Batman: The Dark Knight Returns (2012 and 2013)Today’s review is brought to you by Smodcast. Well, Kevin Smith and Smodcast are in no way paying me to write this review, but it probably wouldn’t have come to pass if it weren’t for Kevin Smith. I listen to numerous Kevin Smith podcasts, and I think I’ve heard him rave about today’s movies on a few different podcasts he’s taken part in. The movies are based on some comic books that meant a lot to Smith, but I had never read. I had attempted to read them, but I found them a little verbose and not as visually interesting as the comic books that I tend to go for. Then these movies came out, and Smith loved them. If I remember correctly, he stated that he is brought to tears by the retelling. After hearing him talk these movies up numerous times, I finally decided that they begged a rental. And that brings me to review Part One and Part Two of Batman: The Dark Knight Returns, based on the comic books by Frank Miller, screenplay by Bob Goodman, directed by Jay Oliva, and starring the voices of Peter Weller, Michael Emerson, David Selby, Ariel Winter, Mark Valley, Wade Williams, Maria Canals Barrera, Robin Atkin Downes, Paget Brewster, Michael McKean, Gary Anthony Williams, Tress MacNeille, Grey DeLisle, Bruce Timm, Conan O’Brien, and Frank Welker.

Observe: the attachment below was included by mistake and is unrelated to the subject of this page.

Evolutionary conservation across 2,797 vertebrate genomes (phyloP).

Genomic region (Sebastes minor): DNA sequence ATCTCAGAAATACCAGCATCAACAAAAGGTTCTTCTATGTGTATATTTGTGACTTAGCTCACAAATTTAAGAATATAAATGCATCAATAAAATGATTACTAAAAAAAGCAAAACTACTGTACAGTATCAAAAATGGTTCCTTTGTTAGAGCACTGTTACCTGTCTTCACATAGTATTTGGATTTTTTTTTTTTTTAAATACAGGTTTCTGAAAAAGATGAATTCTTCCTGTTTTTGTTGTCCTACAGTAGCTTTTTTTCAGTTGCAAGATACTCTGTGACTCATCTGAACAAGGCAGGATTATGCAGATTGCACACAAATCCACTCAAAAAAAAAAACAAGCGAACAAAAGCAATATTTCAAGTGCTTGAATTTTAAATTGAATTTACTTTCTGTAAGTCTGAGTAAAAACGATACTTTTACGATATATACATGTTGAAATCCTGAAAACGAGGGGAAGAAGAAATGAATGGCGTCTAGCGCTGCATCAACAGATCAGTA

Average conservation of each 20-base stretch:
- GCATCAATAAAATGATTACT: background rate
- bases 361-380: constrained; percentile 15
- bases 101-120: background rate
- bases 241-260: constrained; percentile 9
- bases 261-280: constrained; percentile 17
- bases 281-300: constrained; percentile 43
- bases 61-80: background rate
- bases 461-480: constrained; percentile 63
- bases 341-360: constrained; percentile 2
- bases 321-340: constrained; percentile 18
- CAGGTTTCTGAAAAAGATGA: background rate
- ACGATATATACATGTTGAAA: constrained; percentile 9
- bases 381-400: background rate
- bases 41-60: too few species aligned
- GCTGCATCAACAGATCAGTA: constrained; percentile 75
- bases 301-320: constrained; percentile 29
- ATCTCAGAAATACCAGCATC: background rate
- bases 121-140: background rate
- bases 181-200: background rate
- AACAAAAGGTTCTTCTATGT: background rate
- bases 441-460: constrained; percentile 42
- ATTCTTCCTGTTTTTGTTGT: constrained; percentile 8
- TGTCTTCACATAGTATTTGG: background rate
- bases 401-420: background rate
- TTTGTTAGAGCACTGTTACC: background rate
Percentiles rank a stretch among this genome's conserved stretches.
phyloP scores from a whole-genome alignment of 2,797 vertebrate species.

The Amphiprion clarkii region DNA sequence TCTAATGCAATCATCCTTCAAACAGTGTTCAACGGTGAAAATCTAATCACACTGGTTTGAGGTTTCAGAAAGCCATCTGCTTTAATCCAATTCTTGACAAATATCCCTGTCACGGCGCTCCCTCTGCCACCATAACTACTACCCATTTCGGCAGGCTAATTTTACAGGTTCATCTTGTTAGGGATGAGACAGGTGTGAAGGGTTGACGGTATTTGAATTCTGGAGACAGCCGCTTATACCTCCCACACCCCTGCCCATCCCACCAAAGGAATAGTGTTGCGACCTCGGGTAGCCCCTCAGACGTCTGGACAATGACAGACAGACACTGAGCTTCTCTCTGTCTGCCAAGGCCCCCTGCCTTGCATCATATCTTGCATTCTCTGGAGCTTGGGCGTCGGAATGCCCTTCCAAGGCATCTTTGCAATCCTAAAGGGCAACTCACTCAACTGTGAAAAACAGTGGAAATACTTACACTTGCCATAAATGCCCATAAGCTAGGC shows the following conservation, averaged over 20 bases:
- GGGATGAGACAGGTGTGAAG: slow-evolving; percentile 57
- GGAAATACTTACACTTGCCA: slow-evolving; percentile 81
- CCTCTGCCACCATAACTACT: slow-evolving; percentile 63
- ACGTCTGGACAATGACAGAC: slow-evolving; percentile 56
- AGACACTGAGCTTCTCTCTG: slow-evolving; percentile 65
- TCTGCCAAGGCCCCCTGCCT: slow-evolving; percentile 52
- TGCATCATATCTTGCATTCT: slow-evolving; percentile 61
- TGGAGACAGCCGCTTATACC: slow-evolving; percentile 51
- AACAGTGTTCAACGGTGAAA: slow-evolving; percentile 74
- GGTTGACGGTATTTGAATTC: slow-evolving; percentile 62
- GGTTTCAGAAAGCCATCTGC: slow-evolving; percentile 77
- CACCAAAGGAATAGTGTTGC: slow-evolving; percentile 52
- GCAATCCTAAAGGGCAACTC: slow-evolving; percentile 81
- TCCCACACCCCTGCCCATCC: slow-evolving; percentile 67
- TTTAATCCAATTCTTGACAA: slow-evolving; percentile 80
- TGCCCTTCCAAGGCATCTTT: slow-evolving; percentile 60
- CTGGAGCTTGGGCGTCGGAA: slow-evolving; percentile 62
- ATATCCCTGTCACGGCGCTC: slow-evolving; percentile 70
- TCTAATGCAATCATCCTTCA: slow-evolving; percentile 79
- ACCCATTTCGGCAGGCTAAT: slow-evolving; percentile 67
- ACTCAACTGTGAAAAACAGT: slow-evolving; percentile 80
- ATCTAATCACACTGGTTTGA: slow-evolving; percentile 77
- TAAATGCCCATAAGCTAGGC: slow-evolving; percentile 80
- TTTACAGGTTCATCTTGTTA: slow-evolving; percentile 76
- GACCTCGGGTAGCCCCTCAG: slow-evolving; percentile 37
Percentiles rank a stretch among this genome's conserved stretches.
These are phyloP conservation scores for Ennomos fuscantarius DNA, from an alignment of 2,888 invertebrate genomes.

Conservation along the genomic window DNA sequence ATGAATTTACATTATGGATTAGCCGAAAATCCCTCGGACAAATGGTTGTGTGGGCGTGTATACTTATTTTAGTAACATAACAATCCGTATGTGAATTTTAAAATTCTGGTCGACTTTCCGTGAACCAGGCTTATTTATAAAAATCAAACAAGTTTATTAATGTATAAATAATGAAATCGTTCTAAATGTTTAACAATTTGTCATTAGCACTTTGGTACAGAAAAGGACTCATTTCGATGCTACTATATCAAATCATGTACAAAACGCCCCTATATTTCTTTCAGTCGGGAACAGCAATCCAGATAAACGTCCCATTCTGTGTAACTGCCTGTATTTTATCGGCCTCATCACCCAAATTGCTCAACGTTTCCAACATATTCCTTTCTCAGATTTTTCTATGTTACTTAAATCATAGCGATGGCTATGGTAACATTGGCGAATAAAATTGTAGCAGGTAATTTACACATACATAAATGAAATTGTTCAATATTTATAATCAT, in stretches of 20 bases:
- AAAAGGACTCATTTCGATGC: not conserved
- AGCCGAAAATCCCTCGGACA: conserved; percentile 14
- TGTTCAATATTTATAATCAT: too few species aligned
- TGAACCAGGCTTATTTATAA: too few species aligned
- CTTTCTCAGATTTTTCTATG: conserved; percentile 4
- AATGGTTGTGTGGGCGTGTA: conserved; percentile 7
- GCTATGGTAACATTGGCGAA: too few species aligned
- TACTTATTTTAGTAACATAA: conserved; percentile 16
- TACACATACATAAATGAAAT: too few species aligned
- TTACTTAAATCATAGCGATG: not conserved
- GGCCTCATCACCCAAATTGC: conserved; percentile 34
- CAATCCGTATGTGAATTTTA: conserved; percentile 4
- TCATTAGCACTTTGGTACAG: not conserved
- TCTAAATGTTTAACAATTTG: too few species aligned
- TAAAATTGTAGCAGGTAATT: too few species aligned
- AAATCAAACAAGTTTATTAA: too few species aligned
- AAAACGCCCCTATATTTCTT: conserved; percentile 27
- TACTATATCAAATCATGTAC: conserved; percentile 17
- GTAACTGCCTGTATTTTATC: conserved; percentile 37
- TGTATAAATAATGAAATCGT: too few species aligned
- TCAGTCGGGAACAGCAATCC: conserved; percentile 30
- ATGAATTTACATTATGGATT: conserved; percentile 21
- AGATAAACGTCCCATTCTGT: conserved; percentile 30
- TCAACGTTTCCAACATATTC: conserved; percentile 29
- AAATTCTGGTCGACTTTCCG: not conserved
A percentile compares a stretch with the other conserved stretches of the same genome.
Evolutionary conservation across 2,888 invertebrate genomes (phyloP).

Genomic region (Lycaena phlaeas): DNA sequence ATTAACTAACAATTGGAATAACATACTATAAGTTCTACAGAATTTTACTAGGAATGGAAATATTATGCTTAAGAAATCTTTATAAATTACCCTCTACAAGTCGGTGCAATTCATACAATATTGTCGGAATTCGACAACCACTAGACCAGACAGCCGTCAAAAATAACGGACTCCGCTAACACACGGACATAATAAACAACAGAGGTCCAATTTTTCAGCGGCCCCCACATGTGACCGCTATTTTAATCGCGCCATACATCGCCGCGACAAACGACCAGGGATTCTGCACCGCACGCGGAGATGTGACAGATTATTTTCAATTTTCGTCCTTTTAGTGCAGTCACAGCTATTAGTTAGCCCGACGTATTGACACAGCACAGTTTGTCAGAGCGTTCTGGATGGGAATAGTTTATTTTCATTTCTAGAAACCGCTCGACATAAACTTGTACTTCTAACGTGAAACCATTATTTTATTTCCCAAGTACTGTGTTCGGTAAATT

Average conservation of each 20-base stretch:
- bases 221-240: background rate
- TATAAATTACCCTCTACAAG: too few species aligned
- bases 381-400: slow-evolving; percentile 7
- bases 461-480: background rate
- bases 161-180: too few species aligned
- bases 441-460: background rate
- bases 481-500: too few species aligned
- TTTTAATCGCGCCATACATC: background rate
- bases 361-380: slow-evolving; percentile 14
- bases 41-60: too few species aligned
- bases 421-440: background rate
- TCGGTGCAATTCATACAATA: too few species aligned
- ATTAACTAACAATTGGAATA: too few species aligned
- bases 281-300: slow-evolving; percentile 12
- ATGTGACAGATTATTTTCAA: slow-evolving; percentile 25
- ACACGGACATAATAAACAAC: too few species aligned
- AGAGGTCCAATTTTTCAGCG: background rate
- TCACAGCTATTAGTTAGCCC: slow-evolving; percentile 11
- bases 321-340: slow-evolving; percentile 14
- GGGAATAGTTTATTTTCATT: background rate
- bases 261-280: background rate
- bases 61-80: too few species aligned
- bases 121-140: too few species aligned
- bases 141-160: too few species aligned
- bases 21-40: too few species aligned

Part One. The government has banned superheroes. Billionaire Bruce Wayne (Peter Weller) retires from crime fighting as the Batman. But, without the Batman, Police Commissioner James Gordon (David Selby) is left to fight a losing battle against the gangs of Gotham City. Harvey Dent (Wade Williams), having undergone surgery to repair his face, relapses and returns to crime. Bruce also relapses, succumbing to the gangs, Harvey’s reappearance, and the memory of his parents’ death, and returns to the cowl after saving the life of 13-year-old Carrie Kelley (Ariel Winter), who he starts training as his new Robin. But Batman’s return may have other consequences…

Part Two. Batman’s return brings the return of the Joker (Michael Emerson), who remained in a catatonic state in an asylum in Batman’s absence, his life having no purpose. Joker intends to make his big debut on a talk show interview, and Batman determines to stop him, even though he must get through Commissioner Gordon’s successor, Ellen Yindel (Maria Canals Barrera), to do so. But making such a public showing of the Batman’s return comes with another danger: the government may send Superman (Mark Valley), who works as a government operative now, to deal with the vigilante detective.